Monday, September 16, 2013

Larry Summers Won't Get The Chance To Fail at The Highest Level

He has withdrawn from consideration to be chair of the Federal reserve in response to growing pressure against his nomination. Absolutely fantastic news:
Former U.S. Treasury Secretary Larry Summers has removed his name from consideration for Federal Reserve chair, The Wall Street Journal reported on Sunday.

Summers notified President Barack Obama on Sunday via phone call, and sent a letter shortly after.

"I have reluctantly concluded that any possible confirmation process for me would be acrimonious and would not serve the interest of the Federal Reserve, the Administration or, ultimately, the interests of the nation's ongoing economic recovery," Summers said in the letter.

In recent weeks, Democratic leaders have warned against a Summers nomination; a Senate aide said the move would lead to a "very tough" fight for Senate confirmation. As it stands, Democrats only have a two-vote majority on the Senate Banking Committee. With assumed opposition from Sens. Elizabeth Warren (D-Mass.), Jeff Merkley (D-Ore.) and Sherrod Brown (D-Ohio) and a recent announcement of opposition from Sen. Jon Tester (D-Mont.), a Summers confirmation faced an uphill battle.

When rumors of a Summers nomination began to pick up in late July, Obama gave a "full-throated defense" of the former secretary in a closed Senate meeting. A Democratic lawmaker at the meeting said the president ripped The Huffington Post for making Summers "a progressive whipping boy," telling Democrats "not to believe everything you read in The Huffington Post."

Obama also faced opposition from a coalition of progressive groups who began to speak out against a Summers nomination once speculation started to gain traction., CREDO, The Other 98%, Democracy For America, UltraViolet, the Campaign for America's Future, DailyKos, the National Organization for Women, Mike Lux's American Family Voices and Color of Change were among those involved in the coalition.
I strongly believe that Summers was Obama's first choice, and that the only reason he has withdrawn is that our pressure has worked. People mobilized hardcore against summers, and this was a real victory.

Alex Pareene makes a good point here:
The volume and strength of liberal opposition to a potential Summers pick seemed to surprise both Summers’ allies and liberals unused to Democrats ever actually successfully challenging Democratic presidents from the left. But once three Democratic Senators on the banking committee all said they’d vote against Summers, it became clear that his nomination would be a circus. And a pointless circus, because there have been, this whole time, numerous highly qualified and entirely uncontroversial choices to run the Fed.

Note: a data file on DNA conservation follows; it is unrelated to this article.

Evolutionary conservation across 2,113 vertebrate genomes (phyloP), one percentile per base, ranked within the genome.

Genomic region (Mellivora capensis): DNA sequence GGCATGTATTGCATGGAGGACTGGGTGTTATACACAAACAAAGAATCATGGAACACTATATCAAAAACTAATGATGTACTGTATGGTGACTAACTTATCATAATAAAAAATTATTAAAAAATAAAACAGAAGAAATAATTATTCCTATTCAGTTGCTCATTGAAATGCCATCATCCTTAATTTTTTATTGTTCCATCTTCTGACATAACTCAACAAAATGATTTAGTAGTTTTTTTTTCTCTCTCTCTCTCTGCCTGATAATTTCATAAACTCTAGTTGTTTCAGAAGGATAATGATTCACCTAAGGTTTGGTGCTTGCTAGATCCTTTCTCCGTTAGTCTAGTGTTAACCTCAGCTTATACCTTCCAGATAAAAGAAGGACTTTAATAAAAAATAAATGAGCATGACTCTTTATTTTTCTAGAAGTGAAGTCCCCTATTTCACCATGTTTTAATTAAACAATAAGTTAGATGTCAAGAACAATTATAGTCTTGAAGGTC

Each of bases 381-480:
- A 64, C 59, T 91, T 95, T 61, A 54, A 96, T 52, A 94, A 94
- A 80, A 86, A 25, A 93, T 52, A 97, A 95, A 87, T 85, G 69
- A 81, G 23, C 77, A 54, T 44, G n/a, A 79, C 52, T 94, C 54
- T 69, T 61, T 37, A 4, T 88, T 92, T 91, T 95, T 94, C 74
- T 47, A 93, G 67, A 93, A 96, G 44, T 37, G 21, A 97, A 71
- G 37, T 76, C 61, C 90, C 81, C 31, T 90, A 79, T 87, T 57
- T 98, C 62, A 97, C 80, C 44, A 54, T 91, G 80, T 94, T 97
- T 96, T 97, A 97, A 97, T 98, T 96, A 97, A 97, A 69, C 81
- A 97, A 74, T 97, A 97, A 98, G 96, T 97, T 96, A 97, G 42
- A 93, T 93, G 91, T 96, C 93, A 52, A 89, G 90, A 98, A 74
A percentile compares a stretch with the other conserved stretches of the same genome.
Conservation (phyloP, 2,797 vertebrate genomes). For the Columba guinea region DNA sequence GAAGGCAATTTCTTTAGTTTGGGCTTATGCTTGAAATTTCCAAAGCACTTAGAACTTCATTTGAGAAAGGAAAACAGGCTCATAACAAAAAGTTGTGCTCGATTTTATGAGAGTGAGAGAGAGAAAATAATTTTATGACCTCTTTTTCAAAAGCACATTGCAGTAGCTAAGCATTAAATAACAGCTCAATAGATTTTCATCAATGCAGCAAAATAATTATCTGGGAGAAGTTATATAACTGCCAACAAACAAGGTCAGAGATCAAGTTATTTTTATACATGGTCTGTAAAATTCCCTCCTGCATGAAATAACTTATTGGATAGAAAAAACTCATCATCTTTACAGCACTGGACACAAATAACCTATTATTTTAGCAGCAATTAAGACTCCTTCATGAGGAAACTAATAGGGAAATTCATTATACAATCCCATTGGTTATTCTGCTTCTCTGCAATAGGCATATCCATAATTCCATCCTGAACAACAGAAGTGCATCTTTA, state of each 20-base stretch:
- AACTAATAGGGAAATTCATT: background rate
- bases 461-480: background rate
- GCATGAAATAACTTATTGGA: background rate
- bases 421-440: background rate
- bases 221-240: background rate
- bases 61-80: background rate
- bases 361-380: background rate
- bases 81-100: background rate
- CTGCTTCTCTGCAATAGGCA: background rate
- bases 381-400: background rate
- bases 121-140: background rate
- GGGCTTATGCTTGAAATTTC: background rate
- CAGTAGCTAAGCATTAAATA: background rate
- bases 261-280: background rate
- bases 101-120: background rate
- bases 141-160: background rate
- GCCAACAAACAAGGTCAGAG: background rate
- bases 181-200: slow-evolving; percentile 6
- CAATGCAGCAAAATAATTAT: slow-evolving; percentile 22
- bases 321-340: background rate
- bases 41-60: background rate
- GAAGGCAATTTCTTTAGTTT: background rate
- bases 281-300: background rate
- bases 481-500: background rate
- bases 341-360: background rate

Summers’ supporters now moan that the president didn’t do enough to “push back” against the anti-Summers campaign. All the White House did was dispatch the president to personally try to sell lawmakers on Summers, plant numerous stories praising Summers in the liberal and nonpartisan press, and repeatedly claim that the most prominent other candidate for the position, Janet Yellen, was insufficiently manly. The problem wasn't a lack of effort on the president’s part, the problem was the entire professional history of Larry Summers.
And why wouldn't they be shocked? The Obama administration has seen almost no liberal campaigns against them like the one they did with Summers.

It's a reminder of how to win things. Real pressure on Obama, outside actors/groups constantly raising
hell, leading to several senators saying they'd vote no and making his confirmation impossible. Don't pay nice, make sure there is a political price to be paid for something and people will take you seriously. You might even convince them that it isn't worth the effort. That's what happened here, and it's the lesson for the future: Outside pressure works.

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